The study by Recker et al., on which the commentary is based, actually provides clear evidence that teriparatide and strontium ranelate have similar efficacy on bone formation after 6 months of treatment. The low power of the study cannot explain the nonsignificant differences in the histomorphometric parameters between the two treatments, as this power was sufficient enough to show a significant increase in a potential confounder of bone quality, cortical porosity, after only 6 months’ treatment with teriparatide. Finally, increased formation does not necessarily mean “large increases”, the fact that strontium decrease resorption without decreasing formation signifies per se that strontium stimulates formation. It is a semantic and quantitative problem.
Blake et al. discussed the interesting concept of a possible direct effect of strontium on bone strength. Although speculative this concept can be better understood after reviewing the observations performed by Ammann P et al., which have shown that strontium is mainly located in the bone hydrated layer and proposed that it could structurally modify the bone matrix in relation to the hydration state of the bony tissue. Such an effect on tissue organization could potentially decrease the propagation of microdamage or cracks and/or prevent the fusion of microcracks leading to fissures and fractures, and hence help to improve bone strength (21). In fact, this could be an additional exciting effect of this drug in the line of the “medical vertebroplasty” referred by Blake et al.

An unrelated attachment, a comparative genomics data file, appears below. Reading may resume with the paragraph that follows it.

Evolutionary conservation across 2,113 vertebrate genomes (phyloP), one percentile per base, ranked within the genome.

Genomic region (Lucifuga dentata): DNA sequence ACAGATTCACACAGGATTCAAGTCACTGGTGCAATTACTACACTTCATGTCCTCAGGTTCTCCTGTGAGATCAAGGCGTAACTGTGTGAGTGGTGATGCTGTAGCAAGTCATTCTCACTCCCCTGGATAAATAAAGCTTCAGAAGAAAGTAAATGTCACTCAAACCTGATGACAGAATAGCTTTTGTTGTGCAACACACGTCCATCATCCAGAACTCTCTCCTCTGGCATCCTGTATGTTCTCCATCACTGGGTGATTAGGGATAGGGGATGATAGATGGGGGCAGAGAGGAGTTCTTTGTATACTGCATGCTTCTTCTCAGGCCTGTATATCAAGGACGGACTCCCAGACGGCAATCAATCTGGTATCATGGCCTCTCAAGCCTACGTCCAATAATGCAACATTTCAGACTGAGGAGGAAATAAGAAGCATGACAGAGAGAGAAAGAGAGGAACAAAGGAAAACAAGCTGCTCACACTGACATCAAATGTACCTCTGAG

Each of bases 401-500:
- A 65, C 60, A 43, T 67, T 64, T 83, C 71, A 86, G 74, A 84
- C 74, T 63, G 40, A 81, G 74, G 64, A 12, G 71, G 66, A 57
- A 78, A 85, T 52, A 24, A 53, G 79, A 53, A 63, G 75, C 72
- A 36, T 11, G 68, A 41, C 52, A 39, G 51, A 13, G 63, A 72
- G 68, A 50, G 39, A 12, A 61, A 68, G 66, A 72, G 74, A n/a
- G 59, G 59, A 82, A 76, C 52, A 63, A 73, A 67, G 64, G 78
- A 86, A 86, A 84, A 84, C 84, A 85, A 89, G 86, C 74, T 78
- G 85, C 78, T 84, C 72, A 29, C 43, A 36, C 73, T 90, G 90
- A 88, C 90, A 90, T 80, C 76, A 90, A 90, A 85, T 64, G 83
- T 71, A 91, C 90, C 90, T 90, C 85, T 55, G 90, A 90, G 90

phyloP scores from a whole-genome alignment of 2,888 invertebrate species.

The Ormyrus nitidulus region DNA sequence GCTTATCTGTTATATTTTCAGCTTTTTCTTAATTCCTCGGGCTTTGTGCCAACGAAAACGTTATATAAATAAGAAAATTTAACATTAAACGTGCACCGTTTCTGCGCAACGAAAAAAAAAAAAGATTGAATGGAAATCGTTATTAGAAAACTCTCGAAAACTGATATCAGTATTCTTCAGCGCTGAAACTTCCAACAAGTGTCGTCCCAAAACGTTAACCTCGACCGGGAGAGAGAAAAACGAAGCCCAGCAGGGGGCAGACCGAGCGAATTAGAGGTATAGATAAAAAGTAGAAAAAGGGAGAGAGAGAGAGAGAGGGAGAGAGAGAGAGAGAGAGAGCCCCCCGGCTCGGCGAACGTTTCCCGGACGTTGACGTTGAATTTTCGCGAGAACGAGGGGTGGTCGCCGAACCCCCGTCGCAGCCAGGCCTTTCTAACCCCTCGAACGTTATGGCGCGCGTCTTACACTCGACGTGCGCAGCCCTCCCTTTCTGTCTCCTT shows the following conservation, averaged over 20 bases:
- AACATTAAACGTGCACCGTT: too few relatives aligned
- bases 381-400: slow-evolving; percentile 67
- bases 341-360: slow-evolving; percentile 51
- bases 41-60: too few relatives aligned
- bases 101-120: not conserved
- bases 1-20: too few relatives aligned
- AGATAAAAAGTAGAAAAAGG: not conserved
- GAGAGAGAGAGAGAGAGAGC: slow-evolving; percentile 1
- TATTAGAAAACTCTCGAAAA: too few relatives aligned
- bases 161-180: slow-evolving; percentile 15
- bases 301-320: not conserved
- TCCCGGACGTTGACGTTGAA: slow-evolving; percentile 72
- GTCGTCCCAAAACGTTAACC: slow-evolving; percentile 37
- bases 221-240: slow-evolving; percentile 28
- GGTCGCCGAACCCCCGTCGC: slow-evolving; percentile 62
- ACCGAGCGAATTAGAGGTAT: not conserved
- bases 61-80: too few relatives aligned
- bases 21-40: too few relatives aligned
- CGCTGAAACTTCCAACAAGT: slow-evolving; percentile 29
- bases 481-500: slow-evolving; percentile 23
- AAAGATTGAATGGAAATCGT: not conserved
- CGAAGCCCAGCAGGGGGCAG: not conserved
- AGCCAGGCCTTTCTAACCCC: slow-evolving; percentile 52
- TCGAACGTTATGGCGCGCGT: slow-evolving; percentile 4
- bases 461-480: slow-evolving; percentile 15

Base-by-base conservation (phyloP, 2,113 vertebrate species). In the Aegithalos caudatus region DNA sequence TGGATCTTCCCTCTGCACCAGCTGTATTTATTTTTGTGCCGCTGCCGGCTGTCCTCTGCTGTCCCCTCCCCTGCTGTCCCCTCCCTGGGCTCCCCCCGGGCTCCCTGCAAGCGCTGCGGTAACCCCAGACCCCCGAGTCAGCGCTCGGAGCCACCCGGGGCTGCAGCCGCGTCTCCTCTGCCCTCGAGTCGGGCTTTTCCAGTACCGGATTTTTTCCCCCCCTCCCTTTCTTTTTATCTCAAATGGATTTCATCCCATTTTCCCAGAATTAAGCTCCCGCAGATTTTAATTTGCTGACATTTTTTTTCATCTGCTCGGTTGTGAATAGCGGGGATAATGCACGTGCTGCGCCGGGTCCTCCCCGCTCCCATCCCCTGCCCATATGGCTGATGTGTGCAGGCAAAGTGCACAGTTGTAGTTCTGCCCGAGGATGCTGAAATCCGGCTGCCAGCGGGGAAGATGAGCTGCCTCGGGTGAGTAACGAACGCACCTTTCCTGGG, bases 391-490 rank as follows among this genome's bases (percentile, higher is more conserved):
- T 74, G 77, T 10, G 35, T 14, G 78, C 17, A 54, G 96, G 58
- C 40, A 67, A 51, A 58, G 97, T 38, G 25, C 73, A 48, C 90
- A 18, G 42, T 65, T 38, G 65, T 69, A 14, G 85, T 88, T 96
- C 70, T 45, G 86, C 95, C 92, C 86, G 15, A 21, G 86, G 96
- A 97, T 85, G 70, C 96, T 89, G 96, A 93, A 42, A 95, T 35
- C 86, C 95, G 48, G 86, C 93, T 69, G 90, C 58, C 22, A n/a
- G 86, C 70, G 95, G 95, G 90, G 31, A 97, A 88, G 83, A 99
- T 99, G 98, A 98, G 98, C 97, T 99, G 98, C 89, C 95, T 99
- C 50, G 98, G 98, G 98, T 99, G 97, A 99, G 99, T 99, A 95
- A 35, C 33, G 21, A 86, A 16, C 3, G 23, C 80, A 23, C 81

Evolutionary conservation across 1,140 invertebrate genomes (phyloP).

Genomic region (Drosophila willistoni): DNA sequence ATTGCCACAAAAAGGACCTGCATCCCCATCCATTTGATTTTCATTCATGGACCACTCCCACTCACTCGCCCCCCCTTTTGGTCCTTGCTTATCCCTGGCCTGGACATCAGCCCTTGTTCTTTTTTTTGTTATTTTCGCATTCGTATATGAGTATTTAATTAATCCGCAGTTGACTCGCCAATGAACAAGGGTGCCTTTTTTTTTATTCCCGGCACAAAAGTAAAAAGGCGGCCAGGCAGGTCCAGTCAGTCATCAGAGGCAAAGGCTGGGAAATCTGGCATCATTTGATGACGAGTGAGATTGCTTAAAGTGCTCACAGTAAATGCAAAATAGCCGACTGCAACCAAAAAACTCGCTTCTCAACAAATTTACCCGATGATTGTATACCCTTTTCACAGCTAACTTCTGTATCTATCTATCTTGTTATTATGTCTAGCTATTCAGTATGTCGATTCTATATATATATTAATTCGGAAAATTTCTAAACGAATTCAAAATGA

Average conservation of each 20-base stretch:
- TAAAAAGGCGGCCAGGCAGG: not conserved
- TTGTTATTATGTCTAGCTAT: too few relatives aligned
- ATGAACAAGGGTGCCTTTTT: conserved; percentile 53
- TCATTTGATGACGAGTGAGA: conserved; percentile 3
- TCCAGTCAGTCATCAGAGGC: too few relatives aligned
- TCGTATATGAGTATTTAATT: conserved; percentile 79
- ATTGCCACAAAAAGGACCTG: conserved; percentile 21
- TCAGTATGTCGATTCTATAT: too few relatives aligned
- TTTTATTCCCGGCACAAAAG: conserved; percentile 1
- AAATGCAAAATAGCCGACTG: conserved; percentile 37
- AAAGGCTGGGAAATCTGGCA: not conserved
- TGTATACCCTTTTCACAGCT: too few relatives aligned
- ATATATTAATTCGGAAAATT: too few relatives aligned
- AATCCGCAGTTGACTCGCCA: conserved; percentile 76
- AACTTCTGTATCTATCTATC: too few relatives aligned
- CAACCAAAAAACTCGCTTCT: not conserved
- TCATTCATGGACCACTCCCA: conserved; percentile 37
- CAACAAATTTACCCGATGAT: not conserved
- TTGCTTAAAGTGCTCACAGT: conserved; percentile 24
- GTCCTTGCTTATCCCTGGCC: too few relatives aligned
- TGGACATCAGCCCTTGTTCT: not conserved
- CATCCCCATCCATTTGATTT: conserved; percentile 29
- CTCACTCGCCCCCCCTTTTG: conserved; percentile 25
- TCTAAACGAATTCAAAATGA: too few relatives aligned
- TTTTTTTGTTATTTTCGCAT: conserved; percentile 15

In the commentary by Blake et al. a suggestion to combine strontium ranelate with another antiosteoporotic treatment was made. However, there is no evidence that combining two antiosteoporotic treatments would be beneficial for patients in terms of efficacy. The antiosteoporotic potency of strontium ranelate is clearly sufficient in monotherapy and there is plenty of evidence for the good tolerability of strontium ranelate over 8 years. Therefore, it would be unreasonable to expose patients to multiple antiosteoporotic treatments without solid evidence for that. On top of that, it should be emphasized that there is no pharmacoeconomic evidence of the cost-effectiveness (or indeed cost-saving) of a combination of two antiosteoporotic treatments.
To conclude, there is solid evidence for the dual mode of action of strontium ranelate from in vitro and in vivo animal studies, as well as from randomized controlled trials in postmenopausal osteoporotic women. Consistent results from independent studies, performed by independent teams with different techniques, have supplied ample proof that strontium ranelate has beneficial effects on bone microarchitecture in both cortical and trabecular bone. This leads to an increase in bone strength that might be potentiated by the actual presence of strontium in bone. This is reflected in the efficacy of strontium ranelate against vertebral, nonvertebral, and hip fracture in postmenopausal women with osteoporosis. In fact, uncoupling might be the ideal mechanism to control bone turnover, as strontium exerts a 360° action in preventing fragility fractures at any site and in the future it would be interesting to compare strontium ranelate with anti-sclerostin treatment.